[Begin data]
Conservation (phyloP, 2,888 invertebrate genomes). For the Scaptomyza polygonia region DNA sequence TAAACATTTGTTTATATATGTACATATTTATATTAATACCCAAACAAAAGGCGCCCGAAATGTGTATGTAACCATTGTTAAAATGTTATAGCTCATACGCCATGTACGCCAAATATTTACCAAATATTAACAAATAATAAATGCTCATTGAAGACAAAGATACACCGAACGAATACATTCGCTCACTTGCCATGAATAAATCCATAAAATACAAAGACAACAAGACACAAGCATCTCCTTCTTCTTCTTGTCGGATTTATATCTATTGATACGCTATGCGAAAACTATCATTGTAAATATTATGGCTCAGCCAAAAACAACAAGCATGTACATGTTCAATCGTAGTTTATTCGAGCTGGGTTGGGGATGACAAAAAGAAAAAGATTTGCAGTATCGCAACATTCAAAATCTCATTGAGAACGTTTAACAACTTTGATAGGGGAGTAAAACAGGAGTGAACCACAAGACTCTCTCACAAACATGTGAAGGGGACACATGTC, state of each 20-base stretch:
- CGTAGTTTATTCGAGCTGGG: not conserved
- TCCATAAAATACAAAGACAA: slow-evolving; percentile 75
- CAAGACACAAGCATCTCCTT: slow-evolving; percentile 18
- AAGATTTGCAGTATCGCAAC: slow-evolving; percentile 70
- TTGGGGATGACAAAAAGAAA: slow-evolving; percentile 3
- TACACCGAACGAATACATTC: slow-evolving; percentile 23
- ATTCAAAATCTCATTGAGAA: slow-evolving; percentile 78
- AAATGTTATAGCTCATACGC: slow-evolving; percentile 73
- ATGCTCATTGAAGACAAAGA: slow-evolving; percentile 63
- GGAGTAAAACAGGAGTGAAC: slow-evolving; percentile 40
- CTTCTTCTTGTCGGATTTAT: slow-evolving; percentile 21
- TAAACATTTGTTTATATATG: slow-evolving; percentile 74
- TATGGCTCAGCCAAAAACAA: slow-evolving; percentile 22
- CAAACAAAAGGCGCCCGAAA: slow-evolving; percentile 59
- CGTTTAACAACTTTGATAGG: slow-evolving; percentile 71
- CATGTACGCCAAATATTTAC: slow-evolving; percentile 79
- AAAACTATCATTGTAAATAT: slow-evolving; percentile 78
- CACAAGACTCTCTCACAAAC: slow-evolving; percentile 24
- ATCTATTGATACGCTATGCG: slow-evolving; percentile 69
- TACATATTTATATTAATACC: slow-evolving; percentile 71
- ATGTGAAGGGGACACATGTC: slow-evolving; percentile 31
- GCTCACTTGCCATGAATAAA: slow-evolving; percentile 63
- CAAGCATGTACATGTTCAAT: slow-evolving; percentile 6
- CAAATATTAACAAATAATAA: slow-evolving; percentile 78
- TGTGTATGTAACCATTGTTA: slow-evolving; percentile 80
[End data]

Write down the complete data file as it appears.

Conservation (phyloP, 2,888 invertebrate genomes). For the Scaptomyza polygonia region DNA sequence TAAACATTTGTTTATATATGTACATATTTATATTAATACCCAAACAAAAGGCGCCCGAAATGTGTATGTAACCATTGTTAAAATGTTATAGCTCATACGCCATGTACGCCAAATATTTACCAAATATTAACAAATAATAAATGCTCATTGAAGACAAAGATACACCGAACGAATACATTCGCTCACTTGCCATGAATAAATCCATAAAATACAAAGACAACAAGACACAAGCATCTCCTTCTTCTTCTTGTCGGATTTATATCTATTGATACGCTATGCGAAAACTATCATTGTAAATATTATGGCTCAGCCAAAAACAACAAGCATGTACATGTTCAATCGTAGTTTATTCGAGCTGGGTTGGGGATGACAAAAAGAAAAAGATTTGCAGTATCGCAACATTCAAAATCTCATTGAGAACGTTTAACAACTTTGATAGGGGAGTAAAACAGGAGTGAACCACAAGACTCTCTCACAAACATGTGAAGGGGACACATGTC, state of each 20-base stretch:
- CGTAGTTTATTCGAGCTGGG: not conserved
- TCCATAAAATACAAAGACAA: slow-evolving; percentile 75
- CAAGACACAAGCATCTCCTT: slow-evolving; percentile 18
- AAGATTTGCAGTATCGCAAC: slow-evolving; percentile 70
- TTGGGGATGACAAAAAGAAA: slow-evolving; percentile 3
- TACACCGAACGAATACATTC: slow-evolving; percentile 23
- ATTCAAAATCTCATTGAGAA: slow-evolving; percentile 78
- AAATGTTATAGCTCATACGC: slow-evolving; percentile 73
- ATGCTCATTGAAGACAAAGA: slow-evolving; percentile 63
- GGAGTAAAACAGGAGTGAAC: slow-evolving; percentile 40
- CTTCTTCTTGTCGGATTTAT: slow-evolving; percentile 21
- TAAACATTTGTTTATATATG: slow-evolving; percentile 74
- TATGGCTCAGCCAAAAACAA: slow-evolving; percentile 22
- CAAACAAAAGGCGCCCGAAA: slow-evolving; percentile 59
- CGTTTAACAACTTTGATAGG: slow-evolving; percentile 71
- CATGTACGCCAAATATTTAC: slow-evolving; percentile 79
- AAAACTATCATTGTAAATAT: slow-evolving; percentile 78
- CACAAGACTCTCTCACAAAC: slow-evolving; percentile 24
- ATCTATTGATACGCTATGCG: slow-evolving; percentile 69
- TACATATTTATATTAATACC: slow-evolving; percentile 71
- ATGTGAAGGGGACACATGTC: slow-evolving; percentile 31
- GCTCACTTGCCATGAATAAA: slow-evolving; percentile 63
- CAAGCATGTACATGTTCAAT: slow-evolving; percentile 6
- CAAATATTAACAAATAATAA: slow-evolving; percentile 78
- TGTGTATGTAACCATTGTTA: slow-evolving; percentile 80